By AMERICAN HEART ASSOCIATION NEWS
ORLANDO, Florida — A noninvasive neurotechnology that uses sound to balance right- and left-side brain frequencies lowered blood pressure, improved heart rate variability and reduced symptoms of migraine headaches, in two small studies presented Thursday at the American Heart Association’s Council on Hypertension 2016 Scientific Sessions.
The studies’ results are the first to suggest that the therapy could provide cardiovascular and behavioral benefits in the treatment of high blood pressure.
The neurotechnology — called High-resolution, relational, resonance-based, electroencephalic mirroring, or HIRREM, uses sensors placed on the scalp to measure brain electrical activity and detect right/left imbalances, or hyperarousal.
“Most people have relatively balanced electrical activity between the right side and left sides of the brain,” said Hossam A. Shaltout, R.Ph., Ph.D., study author and assistant professor in the Hypertension and Vascular Research Center at Wake Forest School of Medicine in Winston-Salem, North Carolina. “Imbalance, with one side dominant, or more active, may reflect autonomic dysregulation associated with the effects of chronic stress, which is thought to play a role in high blood pressure, migraines, insomnia, depression, hot flashes and more.”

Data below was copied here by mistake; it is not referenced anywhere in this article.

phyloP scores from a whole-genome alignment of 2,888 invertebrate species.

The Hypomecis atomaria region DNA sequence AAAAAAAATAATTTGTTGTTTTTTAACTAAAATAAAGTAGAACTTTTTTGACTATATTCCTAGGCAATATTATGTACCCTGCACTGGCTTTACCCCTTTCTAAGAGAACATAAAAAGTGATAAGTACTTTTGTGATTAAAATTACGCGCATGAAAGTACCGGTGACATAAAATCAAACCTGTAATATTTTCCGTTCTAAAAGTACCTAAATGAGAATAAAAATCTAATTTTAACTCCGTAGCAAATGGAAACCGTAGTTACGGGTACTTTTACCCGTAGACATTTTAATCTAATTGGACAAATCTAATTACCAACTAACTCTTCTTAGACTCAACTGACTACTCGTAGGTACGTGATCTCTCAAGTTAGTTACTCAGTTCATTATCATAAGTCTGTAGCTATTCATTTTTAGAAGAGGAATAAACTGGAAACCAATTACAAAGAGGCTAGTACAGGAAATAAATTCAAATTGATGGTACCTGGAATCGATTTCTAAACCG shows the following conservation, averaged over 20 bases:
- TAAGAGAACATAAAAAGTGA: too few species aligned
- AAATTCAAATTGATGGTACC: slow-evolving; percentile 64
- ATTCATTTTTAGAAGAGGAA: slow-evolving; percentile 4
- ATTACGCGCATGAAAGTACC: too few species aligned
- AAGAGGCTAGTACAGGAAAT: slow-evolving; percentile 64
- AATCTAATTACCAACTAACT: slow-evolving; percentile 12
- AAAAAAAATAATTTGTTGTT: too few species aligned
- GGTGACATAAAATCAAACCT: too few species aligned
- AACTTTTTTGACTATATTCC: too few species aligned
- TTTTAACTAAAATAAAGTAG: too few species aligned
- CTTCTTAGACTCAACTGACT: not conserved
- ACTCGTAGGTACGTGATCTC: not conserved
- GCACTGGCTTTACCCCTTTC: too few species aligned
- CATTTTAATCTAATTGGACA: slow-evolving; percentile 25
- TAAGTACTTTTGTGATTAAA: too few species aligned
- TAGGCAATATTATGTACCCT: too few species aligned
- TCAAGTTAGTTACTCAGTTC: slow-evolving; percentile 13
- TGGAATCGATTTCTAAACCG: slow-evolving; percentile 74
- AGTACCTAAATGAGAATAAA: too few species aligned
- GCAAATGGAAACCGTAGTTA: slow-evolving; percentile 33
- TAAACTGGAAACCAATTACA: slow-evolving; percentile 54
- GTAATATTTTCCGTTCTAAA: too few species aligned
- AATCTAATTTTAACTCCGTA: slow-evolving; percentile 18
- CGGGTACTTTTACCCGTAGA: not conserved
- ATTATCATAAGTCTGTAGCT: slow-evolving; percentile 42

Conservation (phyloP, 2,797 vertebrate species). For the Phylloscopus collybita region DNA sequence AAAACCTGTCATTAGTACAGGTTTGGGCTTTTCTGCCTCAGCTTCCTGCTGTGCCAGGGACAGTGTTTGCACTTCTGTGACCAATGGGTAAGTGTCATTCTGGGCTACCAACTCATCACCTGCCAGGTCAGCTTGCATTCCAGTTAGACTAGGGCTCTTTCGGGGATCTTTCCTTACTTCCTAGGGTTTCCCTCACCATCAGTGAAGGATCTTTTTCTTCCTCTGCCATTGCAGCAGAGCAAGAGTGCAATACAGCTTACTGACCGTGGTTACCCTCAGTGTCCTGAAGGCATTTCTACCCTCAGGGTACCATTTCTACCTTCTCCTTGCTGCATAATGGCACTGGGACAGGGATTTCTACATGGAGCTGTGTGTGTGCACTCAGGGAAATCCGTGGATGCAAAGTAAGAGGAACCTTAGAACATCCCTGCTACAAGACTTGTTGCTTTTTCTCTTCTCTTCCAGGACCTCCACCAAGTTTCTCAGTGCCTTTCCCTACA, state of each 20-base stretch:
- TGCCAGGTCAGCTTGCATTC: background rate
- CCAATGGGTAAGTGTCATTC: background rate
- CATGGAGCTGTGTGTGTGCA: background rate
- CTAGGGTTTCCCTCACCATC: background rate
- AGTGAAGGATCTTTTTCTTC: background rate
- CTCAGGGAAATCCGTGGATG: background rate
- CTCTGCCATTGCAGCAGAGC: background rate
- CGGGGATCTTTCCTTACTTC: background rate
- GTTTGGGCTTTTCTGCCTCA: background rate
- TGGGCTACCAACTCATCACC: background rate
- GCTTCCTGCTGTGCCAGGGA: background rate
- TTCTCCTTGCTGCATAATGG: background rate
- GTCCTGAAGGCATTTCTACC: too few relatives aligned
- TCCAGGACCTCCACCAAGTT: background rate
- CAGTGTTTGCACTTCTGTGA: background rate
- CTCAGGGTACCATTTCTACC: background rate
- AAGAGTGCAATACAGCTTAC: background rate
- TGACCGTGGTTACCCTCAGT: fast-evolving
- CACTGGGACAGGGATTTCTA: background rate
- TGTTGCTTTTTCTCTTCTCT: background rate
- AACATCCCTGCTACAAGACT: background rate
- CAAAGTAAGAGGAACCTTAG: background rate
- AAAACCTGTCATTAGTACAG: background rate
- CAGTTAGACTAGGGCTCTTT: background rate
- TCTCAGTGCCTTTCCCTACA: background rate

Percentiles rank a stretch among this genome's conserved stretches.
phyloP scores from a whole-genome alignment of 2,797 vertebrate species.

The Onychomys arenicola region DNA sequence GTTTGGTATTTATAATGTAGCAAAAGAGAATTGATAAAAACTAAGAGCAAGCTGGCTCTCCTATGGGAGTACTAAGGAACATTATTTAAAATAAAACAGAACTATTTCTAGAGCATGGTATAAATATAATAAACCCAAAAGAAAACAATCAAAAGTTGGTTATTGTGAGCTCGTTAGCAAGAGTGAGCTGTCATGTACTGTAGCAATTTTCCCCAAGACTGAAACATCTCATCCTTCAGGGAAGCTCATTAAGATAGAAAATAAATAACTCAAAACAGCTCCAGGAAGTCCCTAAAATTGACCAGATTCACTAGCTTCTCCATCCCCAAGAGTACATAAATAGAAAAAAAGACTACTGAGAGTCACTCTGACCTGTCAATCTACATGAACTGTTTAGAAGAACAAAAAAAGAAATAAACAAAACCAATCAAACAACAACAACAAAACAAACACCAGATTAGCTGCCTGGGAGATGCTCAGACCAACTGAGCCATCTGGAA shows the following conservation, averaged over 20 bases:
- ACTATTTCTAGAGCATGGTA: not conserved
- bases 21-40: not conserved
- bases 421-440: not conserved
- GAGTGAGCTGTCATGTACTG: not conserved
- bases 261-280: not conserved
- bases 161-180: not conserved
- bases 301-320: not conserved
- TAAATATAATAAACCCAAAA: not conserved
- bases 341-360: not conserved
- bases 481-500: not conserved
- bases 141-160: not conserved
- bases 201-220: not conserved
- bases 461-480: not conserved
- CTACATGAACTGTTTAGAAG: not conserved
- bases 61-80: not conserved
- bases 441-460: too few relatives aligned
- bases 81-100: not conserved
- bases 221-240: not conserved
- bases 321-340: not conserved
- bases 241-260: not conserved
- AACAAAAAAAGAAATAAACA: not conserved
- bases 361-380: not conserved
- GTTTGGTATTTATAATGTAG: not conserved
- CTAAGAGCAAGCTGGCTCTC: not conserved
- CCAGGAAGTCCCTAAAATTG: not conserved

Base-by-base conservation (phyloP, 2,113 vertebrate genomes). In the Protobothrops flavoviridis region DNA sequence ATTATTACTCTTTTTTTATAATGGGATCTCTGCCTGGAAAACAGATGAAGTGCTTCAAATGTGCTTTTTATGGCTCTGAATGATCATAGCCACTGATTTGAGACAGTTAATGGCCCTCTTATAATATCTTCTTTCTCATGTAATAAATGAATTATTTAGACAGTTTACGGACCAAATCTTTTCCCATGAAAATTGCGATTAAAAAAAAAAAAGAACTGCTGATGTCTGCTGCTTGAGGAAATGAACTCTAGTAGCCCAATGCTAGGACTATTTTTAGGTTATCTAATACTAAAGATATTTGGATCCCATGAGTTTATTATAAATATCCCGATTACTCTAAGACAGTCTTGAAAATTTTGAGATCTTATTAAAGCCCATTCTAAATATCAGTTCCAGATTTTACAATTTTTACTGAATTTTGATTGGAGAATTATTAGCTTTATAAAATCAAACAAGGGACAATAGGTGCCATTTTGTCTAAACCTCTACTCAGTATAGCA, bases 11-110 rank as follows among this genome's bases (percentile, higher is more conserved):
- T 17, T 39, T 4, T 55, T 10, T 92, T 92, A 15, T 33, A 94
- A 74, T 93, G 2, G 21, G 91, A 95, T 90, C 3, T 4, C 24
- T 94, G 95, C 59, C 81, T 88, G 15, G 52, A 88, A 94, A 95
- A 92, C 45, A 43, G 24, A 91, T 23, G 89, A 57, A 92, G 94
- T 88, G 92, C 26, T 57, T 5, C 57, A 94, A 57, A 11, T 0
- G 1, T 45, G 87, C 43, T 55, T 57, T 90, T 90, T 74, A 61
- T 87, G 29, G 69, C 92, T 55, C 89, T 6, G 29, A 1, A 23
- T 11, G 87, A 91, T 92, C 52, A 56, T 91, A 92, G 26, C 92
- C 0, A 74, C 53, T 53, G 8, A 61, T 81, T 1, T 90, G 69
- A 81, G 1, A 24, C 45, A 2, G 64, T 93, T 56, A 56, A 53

In real time, HIRREM monitors brain electrical activity and translates dominant brain frequencies into computer-generated audible tones that are reflected back simultaneously via ear buds.
“Gradually, and on its own, with no conscious, cognitive activity required, the electrical pattern tends to shift towards improved balance and reduced hyperarousal,” Shaltout said.
Researchers looked at HIRREM’s impact on 10 men and women with stage one hypertension at the start of one of the studies. After an average of 17.7 HIRREM sessions received during 10.2 in-office days, hypertensive patients showed an average reduction in their systolic blood pressure from 152 to 136 millimeters of mercury (mm Hg) and a reduction in their diastolic pressure from 97 to 81 mmHg.
Insomnia severity and anxiety also improved. Heart rate variability — variations in the interval between heartbeats — increased from an average 42 to 57 milliseconds.
“The more flexibility and dynamic range the body has to be able to change the heart rate in response to the blood pressure, the better,” Shaltout said.
In another study, researchers examined the effect of HIRREM on 52 adults suffering from migraines. After 15.9 sessions during nine in-office days, they reported improvements for insomnia, mood and headaches.
The studies are part of a larger research program that includes more than 400 participants to assess the effect of HIRREM for multiple symptoms and conditions.
“If these findings are confirmed in larger controlled studies, HIRREM may prove to be a valuable new approach for brain-based health care,” Shaltout said.